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Writing Op Eds
Hugh Gusterson (George Mason U)
1) Once you have a good lead (the opening sentence(s)), the rest of the article is much easier to write. A good lead is something that grabs the reader and makes them want to read on.
2) Try to replace abstract nouns with visually evocative language. Thus “Soviet nuclear testing in Kazakhstan left in its wake serious medical issues” becomes “Soviet nuclear testing in Kazakhstan left in its wake mothers nursing deformed babies and teens wasting away with leukemia.”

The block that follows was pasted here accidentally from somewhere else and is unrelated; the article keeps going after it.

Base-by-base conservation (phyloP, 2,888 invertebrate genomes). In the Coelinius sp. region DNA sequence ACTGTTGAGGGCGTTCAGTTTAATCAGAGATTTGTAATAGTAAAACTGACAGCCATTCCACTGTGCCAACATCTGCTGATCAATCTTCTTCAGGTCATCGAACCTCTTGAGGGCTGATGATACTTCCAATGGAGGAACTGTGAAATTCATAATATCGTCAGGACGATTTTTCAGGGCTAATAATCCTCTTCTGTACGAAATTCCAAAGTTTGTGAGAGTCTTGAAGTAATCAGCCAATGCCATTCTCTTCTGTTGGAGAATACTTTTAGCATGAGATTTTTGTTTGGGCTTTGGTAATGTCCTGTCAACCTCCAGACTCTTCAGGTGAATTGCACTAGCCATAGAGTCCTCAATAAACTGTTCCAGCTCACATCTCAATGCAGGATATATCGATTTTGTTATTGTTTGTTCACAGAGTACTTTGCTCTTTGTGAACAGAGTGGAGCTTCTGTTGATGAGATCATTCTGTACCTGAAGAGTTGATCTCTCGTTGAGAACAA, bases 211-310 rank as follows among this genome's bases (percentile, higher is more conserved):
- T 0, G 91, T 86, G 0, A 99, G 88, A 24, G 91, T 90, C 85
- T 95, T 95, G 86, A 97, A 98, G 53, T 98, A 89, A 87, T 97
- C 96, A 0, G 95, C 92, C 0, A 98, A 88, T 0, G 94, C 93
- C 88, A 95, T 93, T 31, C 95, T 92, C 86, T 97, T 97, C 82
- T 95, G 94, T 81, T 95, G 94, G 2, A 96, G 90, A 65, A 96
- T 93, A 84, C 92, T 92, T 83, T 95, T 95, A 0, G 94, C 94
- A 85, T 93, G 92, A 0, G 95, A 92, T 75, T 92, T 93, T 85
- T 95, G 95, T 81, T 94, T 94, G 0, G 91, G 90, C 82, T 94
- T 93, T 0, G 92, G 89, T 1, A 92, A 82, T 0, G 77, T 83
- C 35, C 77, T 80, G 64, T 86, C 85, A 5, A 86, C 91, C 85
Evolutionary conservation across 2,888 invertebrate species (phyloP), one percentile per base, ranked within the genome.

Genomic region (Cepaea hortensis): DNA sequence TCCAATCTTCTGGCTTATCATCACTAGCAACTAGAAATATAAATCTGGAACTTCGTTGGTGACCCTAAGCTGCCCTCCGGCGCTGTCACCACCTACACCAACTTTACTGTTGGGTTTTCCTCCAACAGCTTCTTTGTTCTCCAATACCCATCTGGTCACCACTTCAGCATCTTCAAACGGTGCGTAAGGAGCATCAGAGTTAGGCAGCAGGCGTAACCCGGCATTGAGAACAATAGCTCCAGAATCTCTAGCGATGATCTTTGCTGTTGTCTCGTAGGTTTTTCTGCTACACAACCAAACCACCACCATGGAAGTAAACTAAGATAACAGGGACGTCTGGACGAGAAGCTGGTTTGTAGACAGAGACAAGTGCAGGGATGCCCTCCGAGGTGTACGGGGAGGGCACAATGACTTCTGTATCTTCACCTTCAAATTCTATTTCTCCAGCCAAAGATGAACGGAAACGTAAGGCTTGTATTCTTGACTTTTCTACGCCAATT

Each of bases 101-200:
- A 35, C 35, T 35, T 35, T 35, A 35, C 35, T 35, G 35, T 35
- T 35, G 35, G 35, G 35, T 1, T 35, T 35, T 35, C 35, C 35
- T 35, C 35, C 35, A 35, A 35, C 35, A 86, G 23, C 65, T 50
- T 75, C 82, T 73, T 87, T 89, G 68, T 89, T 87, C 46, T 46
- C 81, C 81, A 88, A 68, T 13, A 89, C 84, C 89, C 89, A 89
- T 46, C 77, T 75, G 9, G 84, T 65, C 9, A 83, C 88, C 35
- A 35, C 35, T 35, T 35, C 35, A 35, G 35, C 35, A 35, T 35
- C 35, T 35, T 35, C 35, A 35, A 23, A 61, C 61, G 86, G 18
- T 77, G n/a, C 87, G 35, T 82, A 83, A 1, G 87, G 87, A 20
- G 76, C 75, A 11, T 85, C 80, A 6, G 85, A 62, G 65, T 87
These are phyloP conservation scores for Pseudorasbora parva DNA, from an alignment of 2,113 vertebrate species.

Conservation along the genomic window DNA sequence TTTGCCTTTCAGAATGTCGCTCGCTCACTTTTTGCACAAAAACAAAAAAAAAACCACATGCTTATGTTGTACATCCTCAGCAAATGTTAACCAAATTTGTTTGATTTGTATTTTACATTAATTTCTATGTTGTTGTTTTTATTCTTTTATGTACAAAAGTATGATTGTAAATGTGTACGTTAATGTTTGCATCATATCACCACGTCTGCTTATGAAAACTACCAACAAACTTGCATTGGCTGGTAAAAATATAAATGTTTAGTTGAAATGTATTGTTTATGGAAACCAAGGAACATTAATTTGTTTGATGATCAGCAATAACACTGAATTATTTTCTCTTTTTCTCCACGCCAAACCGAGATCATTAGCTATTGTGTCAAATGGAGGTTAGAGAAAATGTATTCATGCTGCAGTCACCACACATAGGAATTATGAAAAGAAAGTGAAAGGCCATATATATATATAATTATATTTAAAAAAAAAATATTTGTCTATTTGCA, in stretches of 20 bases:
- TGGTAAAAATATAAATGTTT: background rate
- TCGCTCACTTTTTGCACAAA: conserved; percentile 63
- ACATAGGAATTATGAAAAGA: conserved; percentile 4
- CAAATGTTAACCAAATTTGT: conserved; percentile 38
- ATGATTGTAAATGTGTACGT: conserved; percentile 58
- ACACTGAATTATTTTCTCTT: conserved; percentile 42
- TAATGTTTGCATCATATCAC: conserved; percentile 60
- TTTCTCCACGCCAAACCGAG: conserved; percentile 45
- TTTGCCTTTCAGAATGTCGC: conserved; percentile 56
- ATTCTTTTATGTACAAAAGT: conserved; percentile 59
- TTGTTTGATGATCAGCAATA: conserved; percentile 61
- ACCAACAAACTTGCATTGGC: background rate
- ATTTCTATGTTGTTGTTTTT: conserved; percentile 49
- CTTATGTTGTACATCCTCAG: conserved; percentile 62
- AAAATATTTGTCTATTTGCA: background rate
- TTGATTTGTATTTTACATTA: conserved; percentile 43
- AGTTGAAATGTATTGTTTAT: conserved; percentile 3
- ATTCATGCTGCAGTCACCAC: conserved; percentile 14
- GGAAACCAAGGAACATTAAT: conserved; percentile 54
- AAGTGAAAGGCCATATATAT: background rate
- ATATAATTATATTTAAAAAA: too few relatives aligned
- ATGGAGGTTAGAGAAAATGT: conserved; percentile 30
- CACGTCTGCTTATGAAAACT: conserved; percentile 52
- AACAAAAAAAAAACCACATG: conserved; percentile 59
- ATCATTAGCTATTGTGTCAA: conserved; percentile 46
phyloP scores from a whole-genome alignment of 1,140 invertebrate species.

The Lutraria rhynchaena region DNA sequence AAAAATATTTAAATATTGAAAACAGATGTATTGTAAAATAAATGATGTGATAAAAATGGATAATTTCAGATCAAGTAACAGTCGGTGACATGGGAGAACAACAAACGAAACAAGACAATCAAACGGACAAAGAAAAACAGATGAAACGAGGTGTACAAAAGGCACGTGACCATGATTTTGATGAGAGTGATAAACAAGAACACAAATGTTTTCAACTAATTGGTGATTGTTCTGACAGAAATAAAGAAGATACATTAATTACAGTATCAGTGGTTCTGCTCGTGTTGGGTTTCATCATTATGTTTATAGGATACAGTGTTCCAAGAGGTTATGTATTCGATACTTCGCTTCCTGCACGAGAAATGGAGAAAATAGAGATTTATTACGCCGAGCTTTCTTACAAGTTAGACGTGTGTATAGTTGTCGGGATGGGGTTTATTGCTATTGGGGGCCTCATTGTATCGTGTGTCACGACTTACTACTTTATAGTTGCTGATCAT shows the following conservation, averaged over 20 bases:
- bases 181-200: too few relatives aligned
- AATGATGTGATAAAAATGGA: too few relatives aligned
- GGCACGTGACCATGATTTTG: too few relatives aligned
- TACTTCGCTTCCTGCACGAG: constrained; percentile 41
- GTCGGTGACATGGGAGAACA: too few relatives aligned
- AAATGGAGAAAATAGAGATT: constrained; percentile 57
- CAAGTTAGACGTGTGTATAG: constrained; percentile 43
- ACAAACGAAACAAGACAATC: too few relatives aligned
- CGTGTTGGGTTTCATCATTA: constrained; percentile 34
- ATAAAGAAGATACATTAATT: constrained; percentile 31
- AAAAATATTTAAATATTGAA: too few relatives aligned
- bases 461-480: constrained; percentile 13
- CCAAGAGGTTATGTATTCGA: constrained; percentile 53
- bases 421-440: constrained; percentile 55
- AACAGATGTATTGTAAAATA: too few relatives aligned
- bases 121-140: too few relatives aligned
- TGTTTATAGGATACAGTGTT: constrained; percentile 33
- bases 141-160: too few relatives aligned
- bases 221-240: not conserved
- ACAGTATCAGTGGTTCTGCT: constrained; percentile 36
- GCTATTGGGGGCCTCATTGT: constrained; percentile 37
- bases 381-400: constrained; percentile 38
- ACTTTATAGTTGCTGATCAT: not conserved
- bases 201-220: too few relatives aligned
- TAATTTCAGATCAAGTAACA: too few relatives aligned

3) Make your points with quotes from or stories about individuals if you can.
4) When you’ve written a sentence, go back and make it shorter. Make subordinate clauses justify themselves. If it’s in the passive voice, ask yourself if it could be in the active voice. Could it be more colorful?
5) Write in shorter paragraphs.
6) Getting op-eds published is partly a numbers game. If you’re rejected, keep trying. If you get published somewhere, see if you can establish a relationship with the editor so they will publish future pieces.